When the going gets weird, the weird turn pro. - Hunter S. Thompson

08 October 2007

CSI: Mississippi

If your blood pressure is a little -- or a lot -- low, Radley Balko can take care of that for you:

In a remarkable capital murder case earlier this year, the Mississippi Supreme Court, by an 8-to-1 vote, tossed out the expert testimony of Steven Hayne. The defendant was Tyler Edmonds, a 13-year-old boy accused of killing his sister’s husband. Hayne, Mississippi’s quasi-official state medical examiner, had testified that the victim’s bullet wounds supported the prosecution’s theory that Edmonds and his sister had shot the man together, each putting a hand on the weapon and pulling the trigger at the same time.

“I would favor that a second party be involved in that positioning of the weapon,” Hayne told the jury. “It would be consistent with two people involved. I can’t exclude one, but I think that would be less likely.”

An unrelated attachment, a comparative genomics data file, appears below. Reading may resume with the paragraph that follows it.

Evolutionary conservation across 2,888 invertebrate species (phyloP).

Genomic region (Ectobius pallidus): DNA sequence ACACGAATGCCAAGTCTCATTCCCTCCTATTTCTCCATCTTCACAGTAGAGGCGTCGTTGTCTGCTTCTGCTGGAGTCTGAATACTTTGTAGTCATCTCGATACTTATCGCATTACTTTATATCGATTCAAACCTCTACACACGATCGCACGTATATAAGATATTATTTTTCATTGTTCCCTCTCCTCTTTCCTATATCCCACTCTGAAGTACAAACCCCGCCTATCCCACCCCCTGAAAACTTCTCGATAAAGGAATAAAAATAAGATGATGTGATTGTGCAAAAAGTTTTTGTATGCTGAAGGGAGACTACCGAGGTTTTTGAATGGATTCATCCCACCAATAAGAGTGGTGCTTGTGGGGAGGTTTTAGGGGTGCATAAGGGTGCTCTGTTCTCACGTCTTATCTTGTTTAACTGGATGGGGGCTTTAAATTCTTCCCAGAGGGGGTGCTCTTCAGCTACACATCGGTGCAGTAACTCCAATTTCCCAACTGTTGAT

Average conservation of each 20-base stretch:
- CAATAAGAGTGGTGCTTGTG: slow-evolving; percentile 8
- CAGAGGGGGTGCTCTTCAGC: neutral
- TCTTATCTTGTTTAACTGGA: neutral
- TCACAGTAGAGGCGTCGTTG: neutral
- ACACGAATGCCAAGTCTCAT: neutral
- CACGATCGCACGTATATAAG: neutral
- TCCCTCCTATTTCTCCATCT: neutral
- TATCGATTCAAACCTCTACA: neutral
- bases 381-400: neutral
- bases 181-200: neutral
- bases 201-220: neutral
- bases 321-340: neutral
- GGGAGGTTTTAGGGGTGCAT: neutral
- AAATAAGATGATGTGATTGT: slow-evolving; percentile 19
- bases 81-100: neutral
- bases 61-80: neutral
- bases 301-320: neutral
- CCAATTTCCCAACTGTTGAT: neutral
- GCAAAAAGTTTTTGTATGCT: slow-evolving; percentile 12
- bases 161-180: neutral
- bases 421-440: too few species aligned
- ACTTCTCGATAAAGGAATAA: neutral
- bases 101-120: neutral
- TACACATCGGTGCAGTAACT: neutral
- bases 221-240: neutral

Testifying that you can tell from an autopsy how many hands were on the gun that fired a bullet is like saying you can tell the color of a killer’s eyes from a series of stab wounds. It’s absurd. The Mississippi Supreme Court said Hayne’s testimony was “scientifically unfounded” and should not have been admitted. Based on this and other errors, it ordered a new trial for Edmonds.

But it wasn’t the doctor’s dubious claim that made the case unusual. It’s the fact that the court explicitly renounced his testimony. It was the first time that had happened to Hayne in hundreds of cases dating back nearly 20 years.

By any sane standard, the decision was long overdue. Hayne’s career in court is an egregious example of what happens when the criminal justice system fails to adequately oversee expert testimony. He may be unusually careless, but he is not unique—not in Mississippi, and not in the United States.

CSI: Mississippi (Radley Balko, Reason magazine, November 2007)

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